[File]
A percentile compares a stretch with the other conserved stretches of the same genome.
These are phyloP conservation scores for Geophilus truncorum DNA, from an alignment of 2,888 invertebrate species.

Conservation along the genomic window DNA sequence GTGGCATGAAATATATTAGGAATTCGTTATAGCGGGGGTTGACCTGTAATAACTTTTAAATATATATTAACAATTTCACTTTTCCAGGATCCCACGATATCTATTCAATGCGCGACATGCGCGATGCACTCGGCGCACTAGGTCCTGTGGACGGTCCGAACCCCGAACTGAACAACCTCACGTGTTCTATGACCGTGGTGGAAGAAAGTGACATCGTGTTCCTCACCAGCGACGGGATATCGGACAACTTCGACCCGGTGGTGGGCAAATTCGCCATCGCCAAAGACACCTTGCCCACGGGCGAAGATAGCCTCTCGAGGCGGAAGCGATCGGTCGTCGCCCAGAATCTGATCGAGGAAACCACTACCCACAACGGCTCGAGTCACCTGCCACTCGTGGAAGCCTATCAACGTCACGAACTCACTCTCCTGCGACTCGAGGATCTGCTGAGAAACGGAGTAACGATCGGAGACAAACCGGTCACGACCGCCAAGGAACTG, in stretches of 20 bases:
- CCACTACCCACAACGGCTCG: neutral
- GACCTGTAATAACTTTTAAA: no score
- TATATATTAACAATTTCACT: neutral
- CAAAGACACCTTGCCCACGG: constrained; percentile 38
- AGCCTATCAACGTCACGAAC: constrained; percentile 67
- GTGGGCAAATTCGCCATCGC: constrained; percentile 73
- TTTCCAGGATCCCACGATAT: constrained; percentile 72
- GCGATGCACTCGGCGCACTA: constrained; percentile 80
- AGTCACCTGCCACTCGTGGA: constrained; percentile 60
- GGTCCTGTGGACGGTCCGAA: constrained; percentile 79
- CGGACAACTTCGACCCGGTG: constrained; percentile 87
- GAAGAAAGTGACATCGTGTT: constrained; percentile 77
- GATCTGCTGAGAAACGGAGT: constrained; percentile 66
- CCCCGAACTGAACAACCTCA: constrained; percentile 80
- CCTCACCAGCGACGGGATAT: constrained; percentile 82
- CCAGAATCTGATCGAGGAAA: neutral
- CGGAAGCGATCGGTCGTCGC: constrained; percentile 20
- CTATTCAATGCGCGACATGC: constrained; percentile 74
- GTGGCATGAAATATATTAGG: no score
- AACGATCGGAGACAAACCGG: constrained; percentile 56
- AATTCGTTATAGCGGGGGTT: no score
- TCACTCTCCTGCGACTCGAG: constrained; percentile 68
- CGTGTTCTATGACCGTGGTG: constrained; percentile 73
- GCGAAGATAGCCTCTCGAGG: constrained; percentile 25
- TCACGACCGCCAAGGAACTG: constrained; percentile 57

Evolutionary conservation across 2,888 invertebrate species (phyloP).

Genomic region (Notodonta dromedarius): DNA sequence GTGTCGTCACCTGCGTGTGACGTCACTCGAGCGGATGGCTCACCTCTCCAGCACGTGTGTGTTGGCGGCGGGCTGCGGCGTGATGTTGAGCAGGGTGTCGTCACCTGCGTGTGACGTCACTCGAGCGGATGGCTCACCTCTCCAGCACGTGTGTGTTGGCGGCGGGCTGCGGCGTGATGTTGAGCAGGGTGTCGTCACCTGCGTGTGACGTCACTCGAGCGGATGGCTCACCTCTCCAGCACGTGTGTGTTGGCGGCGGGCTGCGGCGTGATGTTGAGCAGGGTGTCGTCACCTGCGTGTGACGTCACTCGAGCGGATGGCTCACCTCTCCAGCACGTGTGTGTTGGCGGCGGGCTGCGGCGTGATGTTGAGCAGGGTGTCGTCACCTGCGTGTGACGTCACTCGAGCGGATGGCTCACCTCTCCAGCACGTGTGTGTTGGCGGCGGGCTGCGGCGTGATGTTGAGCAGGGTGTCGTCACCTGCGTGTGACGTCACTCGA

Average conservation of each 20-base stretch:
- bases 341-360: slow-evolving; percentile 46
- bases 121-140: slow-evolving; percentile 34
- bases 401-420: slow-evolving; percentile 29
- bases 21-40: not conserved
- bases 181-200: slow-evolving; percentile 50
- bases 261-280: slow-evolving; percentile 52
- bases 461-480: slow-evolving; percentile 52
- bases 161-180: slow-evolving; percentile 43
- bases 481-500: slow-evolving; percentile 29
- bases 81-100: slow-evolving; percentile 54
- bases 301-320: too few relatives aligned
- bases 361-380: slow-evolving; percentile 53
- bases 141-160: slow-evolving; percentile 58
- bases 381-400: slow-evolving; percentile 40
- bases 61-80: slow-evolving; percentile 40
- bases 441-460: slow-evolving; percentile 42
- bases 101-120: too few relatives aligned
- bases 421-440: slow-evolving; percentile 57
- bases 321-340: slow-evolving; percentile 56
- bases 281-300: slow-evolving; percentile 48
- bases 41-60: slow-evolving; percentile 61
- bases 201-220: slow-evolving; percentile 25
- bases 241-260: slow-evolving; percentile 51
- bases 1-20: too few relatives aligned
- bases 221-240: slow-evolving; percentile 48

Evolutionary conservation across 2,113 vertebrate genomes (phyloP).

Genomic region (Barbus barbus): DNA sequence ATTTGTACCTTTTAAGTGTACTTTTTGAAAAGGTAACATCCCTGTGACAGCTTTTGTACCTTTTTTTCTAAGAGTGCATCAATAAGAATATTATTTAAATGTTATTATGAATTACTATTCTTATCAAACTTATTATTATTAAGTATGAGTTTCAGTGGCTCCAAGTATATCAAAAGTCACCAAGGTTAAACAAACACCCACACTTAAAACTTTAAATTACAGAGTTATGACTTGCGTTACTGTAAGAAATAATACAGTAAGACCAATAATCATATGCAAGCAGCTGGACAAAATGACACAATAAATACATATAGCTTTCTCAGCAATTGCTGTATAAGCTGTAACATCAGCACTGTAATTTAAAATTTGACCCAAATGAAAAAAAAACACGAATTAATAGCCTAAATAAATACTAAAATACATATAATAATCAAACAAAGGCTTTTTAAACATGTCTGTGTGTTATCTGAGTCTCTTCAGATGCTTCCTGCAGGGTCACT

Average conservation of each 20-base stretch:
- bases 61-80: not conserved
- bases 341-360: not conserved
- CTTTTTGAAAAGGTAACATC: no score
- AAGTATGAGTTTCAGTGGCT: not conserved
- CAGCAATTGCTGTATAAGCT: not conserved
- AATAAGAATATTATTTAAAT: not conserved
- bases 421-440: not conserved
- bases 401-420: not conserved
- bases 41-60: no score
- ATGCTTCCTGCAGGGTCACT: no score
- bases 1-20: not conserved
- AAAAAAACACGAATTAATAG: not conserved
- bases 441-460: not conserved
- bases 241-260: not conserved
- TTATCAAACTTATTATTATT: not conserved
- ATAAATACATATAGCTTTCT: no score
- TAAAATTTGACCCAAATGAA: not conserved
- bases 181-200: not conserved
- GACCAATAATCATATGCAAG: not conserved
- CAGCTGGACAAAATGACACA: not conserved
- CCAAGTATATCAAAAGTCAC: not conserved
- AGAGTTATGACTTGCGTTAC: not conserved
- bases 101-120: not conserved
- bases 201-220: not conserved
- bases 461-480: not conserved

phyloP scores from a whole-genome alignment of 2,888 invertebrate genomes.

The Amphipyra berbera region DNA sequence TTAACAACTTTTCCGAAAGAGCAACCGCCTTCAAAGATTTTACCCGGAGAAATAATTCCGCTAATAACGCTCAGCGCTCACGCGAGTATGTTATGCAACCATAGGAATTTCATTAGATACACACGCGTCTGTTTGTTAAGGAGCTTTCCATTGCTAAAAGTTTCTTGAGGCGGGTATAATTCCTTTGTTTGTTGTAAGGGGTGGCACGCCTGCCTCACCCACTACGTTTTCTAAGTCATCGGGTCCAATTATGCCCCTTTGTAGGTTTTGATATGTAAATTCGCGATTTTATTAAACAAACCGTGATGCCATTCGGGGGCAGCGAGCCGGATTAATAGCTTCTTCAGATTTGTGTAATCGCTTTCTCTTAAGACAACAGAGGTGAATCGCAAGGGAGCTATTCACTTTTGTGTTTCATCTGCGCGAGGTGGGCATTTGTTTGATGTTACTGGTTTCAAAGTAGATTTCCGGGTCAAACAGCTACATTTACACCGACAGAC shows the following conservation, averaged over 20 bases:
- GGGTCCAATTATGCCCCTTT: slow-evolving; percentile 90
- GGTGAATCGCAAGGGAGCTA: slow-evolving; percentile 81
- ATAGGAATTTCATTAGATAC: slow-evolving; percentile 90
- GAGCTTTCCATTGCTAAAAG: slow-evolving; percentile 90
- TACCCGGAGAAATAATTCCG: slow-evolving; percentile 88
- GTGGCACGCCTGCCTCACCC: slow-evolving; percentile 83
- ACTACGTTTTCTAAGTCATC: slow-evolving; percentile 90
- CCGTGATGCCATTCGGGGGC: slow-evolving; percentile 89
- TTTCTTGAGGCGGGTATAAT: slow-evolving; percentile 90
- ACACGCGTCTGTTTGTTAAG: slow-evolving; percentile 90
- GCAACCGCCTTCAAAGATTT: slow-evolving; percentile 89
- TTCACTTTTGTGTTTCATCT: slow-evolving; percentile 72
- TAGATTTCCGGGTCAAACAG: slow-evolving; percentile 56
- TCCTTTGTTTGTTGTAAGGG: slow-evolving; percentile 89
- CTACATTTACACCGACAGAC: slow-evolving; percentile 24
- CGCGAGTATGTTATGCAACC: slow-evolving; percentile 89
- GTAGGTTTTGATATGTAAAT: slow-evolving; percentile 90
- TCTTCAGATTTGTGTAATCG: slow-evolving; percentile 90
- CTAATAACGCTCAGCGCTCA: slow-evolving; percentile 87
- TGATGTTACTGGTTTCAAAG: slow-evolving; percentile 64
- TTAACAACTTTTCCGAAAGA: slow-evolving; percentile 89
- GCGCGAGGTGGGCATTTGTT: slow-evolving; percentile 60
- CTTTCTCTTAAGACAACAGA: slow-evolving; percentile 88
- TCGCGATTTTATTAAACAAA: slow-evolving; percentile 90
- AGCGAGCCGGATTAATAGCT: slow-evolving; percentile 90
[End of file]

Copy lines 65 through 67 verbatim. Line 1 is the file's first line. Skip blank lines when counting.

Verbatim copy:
- AATAAGAATATTATTTAAAT: not conserved
- bases 421-440: not conserved
- bases 401-420: not conserved